• Arizona Contractor & Community

Digging Through the Archives: Union Rock & Materials Company

By William Horner


One of the largest midcentury construction rock and sand providers was started by a businessman who knew more about manure than materials.

Arizona was still a territory when Walter T. Bartol arrived in Phoenix in 1907. He landed a job at a Phoenix livery stable for $50 a month before starting his own, the Golden Eagle Livery Stable at 217 North Central Avenue in 1910. The site later became the Vista Theater and is currently the 40-story Chase Tower, the state’s tallest building.


Bartol enlisted in the U.S. Army in 1917 during World War I and returned a few years later to open Cement Products, Inc., a cement block plant, on West Buchanan Street located just south of Downtown. The plant remained in operation at that location until 1933.


In 1928, Bartol acquired 100 acres at the southern end of the Central Avenue bridge at the Salt River. He started Union Rock, a materials operation, by excavating sand using mules and selling it to local contractors. The mules also towed vehicles across the flowing Salt River to provide additional revenue, according to Kieways published by Peter Kiewit & Sons in 1979.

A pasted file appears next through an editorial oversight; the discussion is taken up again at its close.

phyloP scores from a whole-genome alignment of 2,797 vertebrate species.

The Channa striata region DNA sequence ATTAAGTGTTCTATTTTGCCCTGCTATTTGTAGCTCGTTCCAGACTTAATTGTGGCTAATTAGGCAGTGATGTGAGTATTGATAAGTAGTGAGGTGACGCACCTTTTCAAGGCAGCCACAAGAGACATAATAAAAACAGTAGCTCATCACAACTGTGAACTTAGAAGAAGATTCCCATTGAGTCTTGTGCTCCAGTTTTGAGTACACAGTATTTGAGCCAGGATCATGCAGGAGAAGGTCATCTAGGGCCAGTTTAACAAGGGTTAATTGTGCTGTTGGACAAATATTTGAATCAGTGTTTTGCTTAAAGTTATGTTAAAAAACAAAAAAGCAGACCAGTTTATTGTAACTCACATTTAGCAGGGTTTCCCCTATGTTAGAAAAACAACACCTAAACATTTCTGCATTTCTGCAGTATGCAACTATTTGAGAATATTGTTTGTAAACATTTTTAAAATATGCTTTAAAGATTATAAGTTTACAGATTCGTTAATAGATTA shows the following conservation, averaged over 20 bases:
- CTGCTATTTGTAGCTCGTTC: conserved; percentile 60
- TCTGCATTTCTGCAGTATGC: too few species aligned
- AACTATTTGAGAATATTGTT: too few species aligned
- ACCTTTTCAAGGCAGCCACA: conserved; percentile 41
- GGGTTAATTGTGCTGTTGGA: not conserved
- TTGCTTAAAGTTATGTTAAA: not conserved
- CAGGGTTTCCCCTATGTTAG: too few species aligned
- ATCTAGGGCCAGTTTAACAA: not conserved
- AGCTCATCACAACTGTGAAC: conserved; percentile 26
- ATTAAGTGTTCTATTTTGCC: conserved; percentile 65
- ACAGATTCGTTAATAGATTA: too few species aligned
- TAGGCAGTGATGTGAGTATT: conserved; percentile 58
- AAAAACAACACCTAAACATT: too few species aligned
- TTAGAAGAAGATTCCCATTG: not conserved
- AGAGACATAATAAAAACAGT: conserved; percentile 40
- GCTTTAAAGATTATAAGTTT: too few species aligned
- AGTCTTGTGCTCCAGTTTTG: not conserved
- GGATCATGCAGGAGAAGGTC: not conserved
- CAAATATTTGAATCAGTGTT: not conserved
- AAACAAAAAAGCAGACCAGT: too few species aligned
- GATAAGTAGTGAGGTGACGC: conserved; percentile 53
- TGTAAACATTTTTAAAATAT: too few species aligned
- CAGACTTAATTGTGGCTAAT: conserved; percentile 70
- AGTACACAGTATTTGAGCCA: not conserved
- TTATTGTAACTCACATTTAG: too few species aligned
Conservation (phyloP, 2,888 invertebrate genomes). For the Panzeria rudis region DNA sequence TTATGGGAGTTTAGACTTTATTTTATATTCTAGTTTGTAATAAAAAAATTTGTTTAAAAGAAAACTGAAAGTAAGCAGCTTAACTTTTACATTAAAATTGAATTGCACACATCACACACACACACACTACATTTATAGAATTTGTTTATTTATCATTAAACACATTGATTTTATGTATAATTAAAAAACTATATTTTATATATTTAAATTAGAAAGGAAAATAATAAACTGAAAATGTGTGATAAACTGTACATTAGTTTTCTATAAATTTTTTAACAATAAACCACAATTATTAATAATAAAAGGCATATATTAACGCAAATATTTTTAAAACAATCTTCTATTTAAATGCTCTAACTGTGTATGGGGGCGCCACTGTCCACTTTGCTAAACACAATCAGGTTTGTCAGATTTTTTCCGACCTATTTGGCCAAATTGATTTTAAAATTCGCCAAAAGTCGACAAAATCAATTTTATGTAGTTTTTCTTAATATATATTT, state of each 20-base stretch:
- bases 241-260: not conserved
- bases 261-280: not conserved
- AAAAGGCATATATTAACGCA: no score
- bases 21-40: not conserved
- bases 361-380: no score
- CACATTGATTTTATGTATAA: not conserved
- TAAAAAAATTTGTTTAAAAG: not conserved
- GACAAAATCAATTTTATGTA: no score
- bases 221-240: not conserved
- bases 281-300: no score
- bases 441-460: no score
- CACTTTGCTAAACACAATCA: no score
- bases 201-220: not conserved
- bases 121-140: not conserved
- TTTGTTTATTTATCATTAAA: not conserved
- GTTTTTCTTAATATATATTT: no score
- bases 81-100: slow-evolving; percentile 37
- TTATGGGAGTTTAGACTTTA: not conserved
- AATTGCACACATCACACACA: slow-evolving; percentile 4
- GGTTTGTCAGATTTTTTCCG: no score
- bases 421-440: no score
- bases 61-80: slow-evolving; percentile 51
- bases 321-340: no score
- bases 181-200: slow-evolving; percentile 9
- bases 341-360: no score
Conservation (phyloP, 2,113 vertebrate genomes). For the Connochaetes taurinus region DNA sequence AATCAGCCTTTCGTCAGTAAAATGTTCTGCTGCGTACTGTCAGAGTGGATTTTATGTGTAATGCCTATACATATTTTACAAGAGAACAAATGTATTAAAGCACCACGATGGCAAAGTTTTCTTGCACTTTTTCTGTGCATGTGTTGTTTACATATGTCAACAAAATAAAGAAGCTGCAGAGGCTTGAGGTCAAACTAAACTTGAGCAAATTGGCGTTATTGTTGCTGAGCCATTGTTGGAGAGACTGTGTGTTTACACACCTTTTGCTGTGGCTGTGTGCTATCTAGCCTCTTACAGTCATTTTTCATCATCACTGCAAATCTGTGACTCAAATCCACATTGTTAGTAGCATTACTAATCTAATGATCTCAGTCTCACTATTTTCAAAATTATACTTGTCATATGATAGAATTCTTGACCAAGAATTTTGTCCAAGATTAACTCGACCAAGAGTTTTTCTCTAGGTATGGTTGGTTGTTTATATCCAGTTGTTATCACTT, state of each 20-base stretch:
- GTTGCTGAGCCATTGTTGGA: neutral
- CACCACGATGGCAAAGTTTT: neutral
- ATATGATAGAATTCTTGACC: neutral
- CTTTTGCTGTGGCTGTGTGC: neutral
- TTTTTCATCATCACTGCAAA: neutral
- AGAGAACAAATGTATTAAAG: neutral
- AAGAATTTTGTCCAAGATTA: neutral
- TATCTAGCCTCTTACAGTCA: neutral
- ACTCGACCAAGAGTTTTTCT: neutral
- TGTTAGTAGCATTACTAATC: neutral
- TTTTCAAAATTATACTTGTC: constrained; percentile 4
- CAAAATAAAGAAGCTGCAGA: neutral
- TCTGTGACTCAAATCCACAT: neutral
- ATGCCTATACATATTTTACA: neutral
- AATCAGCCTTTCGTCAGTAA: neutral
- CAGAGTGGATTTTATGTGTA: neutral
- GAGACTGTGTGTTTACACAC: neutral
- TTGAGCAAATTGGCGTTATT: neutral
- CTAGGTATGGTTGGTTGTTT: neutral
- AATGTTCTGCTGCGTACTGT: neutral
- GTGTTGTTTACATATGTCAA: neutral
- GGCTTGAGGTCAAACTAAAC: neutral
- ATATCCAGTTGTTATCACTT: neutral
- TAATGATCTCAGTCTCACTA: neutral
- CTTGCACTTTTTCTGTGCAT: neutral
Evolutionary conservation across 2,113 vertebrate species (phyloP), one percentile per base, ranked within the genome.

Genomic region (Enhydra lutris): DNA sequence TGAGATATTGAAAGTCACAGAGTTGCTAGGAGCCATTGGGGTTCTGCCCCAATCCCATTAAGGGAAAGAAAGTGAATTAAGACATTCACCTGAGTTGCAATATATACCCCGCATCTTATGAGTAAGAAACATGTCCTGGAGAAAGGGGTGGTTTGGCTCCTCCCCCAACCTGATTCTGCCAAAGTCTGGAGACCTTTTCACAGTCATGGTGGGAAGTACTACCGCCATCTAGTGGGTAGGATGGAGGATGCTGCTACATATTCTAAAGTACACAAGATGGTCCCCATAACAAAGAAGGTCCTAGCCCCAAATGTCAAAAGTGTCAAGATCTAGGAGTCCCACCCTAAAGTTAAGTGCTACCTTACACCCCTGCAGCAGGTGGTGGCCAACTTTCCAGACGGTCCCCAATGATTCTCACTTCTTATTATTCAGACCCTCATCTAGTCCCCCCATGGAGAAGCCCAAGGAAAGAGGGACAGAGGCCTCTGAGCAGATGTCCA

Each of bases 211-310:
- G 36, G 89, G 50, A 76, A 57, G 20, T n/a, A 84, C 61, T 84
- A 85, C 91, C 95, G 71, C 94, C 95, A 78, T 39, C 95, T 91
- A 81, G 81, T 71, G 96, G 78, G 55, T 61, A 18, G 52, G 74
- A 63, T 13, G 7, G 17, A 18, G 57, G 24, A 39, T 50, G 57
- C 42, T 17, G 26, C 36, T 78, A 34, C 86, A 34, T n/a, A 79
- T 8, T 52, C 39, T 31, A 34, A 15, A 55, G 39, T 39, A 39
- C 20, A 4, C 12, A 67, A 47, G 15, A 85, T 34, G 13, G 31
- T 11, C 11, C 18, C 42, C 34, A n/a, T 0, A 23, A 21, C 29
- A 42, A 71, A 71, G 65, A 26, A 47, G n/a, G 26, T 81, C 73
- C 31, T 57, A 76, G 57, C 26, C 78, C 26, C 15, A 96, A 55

The plant expanded to ready-mix mortar, cement blocks, and rock. A dragline was used to excavate the materials, which were then crushed, screened, and washed. In 1939, Bartol incorporated the business and renamed the operation Union Rock and Materials Company. The company’s "Omaha orange" colors made its vehicles easily recognizable, and its slogan was "In Union There Is Strength.”


Bartol continued expanding Union Rock & Materials, adding a lime mortar plant in 1939 and doubling its output three years later. The entire operation was overhauled and upgraded in 1945 with a Cedar Rapids 15 x 24-foot crushing unit, which had two double-deck vibrating screens and a secondary Simons-Cone 2-foot crushing unit. New conveyors and concrete loading bins were also installed. In 1948, Bartol obtained an automatic block machine for the plant that produced “Dunbrick” brand blocks.


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This article originally appeared in the bimonthly Arizona Contractor & Community magazine, Mar/Apr 2021 issue, Vol. 10, No. 2.


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